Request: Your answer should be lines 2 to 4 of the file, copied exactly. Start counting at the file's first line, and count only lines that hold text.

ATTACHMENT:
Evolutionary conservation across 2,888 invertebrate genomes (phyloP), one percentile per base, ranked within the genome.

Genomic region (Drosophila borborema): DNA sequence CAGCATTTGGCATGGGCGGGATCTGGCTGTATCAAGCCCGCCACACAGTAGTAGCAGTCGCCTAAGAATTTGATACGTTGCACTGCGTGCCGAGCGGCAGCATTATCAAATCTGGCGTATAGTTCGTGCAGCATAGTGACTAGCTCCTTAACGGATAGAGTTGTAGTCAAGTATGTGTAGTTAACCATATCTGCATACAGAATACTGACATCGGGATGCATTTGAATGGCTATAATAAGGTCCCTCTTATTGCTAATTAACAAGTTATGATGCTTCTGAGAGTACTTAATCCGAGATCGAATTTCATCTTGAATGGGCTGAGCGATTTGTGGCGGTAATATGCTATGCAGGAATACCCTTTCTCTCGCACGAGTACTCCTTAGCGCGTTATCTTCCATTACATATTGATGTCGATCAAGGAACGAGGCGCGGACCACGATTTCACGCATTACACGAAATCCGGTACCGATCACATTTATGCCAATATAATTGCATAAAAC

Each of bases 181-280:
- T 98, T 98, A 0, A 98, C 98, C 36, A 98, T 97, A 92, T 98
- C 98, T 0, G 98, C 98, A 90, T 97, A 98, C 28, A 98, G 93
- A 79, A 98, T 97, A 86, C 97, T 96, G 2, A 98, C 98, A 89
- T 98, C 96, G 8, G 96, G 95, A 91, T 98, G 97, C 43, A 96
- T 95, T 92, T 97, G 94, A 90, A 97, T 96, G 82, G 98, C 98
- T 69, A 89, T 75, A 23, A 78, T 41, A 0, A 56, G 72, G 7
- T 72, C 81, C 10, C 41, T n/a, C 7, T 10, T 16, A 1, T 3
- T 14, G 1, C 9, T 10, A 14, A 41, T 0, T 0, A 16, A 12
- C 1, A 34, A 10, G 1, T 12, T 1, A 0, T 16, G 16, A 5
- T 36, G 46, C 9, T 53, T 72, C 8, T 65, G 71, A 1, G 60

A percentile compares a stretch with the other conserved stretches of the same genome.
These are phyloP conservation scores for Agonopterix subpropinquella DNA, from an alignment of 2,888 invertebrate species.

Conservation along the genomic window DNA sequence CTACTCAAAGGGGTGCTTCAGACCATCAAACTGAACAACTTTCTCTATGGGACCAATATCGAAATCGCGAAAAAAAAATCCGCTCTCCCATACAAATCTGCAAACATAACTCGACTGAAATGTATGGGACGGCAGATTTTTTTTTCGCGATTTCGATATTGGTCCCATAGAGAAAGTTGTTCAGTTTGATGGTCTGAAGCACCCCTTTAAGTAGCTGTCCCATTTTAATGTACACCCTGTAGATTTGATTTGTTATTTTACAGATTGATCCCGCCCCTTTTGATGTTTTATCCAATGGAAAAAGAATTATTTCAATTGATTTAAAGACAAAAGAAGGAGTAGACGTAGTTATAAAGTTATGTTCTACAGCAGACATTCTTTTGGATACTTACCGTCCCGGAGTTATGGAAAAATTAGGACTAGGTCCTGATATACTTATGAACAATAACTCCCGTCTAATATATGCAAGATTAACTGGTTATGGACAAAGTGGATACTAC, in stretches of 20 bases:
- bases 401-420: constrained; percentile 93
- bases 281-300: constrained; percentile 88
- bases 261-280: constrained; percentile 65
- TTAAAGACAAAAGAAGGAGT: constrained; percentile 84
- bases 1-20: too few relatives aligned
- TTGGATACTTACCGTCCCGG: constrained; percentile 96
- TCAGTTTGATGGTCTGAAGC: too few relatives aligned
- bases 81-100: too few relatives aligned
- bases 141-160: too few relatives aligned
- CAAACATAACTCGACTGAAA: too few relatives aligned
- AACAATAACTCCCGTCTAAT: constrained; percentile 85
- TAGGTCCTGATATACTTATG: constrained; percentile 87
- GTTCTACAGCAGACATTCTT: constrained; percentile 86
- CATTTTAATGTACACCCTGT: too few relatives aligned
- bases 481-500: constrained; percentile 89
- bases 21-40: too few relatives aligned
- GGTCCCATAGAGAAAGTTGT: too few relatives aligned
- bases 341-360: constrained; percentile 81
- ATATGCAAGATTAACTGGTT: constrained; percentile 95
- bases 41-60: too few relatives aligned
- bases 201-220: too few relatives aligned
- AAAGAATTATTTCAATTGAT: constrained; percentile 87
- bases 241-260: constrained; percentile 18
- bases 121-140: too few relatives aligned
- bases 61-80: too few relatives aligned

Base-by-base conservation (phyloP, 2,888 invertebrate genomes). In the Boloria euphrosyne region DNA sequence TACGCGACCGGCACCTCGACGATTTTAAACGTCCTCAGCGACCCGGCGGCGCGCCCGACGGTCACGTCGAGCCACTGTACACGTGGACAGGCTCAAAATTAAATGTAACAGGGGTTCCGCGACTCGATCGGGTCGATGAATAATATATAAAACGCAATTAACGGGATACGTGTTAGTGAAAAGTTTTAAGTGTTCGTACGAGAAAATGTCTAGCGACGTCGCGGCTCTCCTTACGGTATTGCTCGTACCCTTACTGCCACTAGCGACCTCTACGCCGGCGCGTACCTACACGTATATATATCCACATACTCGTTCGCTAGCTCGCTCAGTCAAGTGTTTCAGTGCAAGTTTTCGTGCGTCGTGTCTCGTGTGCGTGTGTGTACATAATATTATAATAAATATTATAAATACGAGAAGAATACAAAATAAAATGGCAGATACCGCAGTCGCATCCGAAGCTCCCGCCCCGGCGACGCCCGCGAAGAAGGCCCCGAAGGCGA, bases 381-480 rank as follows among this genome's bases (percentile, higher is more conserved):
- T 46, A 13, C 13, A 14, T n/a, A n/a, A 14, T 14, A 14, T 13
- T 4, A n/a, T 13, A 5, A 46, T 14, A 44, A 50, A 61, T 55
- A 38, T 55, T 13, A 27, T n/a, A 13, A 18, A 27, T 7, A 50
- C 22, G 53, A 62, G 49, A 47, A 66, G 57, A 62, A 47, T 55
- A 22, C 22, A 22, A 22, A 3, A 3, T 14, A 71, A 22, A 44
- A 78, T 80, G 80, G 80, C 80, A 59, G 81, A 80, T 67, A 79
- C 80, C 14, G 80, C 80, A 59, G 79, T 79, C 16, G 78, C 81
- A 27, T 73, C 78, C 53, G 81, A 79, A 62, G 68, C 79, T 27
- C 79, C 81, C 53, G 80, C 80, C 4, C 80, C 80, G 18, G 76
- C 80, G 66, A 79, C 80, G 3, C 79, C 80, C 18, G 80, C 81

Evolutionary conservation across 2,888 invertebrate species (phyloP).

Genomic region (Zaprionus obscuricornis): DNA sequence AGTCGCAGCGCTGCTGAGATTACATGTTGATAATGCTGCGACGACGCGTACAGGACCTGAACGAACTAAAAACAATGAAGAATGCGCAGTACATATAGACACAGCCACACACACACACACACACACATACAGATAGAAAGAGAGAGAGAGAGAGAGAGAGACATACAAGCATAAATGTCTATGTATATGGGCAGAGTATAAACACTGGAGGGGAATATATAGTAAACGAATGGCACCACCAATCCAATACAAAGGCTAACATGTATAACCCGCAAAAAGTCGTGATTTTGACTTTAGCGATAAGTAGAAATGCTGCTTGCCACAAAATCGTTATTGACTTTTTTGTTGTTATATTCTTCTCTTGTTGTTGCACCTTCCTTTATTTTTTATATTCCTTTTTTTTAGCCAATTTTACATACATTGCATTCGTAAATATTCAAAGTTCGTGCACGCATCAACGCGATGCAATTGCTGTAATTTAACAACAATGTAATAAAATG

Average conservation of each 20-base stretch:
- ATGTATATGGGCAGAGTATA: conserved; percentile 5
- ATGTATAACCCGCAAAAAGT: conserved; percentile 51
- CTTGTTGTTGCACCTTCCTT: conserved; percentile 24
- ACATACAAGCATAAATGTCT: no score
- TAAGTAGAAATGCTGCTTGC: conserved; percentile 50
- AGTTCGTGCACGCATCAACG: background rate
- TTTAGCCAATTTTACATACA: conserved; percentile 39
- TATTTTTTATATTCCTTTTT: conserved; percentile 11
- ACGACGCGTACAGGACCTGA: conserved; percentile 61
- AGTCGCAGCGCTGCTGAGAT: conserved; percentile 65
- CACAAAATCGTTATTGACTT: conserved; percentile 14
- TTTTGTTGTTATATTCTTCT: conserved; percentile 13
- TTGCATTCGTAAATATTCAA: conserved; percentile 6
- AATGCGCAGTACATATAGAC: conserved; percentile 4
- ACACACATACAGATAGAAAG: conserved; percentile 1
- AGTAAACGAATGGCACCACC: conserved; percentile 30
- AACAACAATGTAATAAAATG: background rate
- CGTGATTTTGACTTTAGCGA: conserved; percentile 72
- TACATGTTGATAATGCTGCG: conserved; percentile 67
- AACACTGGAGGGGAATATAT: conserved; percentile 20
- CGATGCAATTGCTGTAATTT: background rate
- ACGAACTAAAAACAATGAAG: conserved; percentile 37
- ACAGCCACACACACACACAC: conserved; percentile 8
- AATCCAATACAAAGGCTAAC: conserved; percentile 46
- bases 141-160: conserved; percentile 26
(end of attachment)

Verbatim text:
Genomic region (Drosophila borborema): DNA sequence CAGCATTTGGCATGGGCGGGATCTGGCTGTATCAAGCCCGCCACACAGTAGTAGCAGTCGCCTAAGAATTTGATACGTTGCACTGCGTGCCGAGCGGCAGCATTATCAAATCTGGCGTATAGTTCGTGCAGCATAGTGACTAGCTCCTTAACGGATAGAGTTGTAGTCAAGTATGTGTAGTTAACCATATCTGCATACAGAATACTGACATCGGGATGCATTTGAATGGCTATAATAAGGTCCCTCTTATTGCTAATTAACAAGTTATGATGCTTCTGAGAGTACTTAATCCGAGATCGAATTTCATCTTGAATGGGCTGAGCGATTTGTGGCGGTAATATGCTATGCAGGAATACCCTTTCTCTCGCACGAGTACTCCTTAGCGCGTTATCTTCCATTACATATTGATGTCGATCAAGGAACGAGGCGCGGACCACGATTTCACGCATTACACGAAATCCGGTACCGATCACATTTATGCCAATATAATTGCATAAAAC

Each of bases 181-280:
- T 98, T 98, A 0, A 98, C 98, C 36, A 98, T 97, A 92, T 98